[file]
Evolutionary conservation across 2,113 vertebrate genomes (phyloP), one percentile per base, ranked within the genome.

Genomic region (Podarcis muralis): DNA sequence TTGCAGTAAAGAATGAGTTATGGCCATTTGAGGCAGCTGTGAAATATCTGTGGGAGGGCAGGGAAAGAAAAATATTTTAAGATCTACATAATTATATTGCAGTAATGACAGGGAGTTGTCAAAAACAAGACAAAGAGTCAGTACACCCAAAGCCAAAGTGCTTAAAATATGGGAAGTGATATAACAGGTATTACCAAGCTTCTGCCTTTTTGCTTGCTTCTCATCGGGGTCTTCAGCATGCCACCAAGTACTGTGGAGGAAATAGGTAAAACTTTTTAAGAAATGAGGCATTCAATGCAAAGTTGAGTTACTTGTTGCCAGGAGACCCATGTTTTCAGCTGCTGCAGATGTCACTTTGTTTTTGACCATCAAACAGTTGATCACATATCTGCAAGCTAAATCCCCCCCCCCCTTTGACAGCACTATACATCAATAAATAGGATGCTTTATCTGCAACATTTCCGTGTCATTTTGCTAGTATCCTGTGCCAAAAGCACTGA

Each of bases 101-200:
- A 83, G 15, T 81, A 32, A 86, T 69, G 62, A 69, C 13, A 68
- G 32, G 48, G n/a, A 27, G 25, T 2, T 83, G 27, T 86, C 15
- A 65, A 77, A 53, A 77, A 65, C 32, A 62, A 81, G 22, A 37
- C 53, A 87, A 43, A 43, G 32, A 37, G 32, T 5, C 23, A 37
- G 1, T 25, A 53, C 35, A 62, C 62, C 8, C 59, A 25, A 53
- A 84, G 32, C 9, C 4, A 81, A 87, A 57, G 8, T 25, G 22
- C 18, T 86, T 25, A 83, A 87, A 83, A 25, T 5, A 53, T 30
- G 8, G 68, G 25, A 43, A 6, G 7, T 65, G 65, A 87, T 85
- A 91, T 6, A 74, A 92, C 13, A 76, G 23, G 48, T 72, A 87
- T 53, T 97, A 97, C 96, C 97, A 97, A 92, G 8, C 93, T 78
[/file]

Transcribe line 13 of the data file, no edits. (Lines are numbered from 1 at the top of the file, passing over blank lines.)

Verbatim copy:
- T 53, T 97, A 97, C 96, C 97, A 97, A 92, G 8, C 93, T 78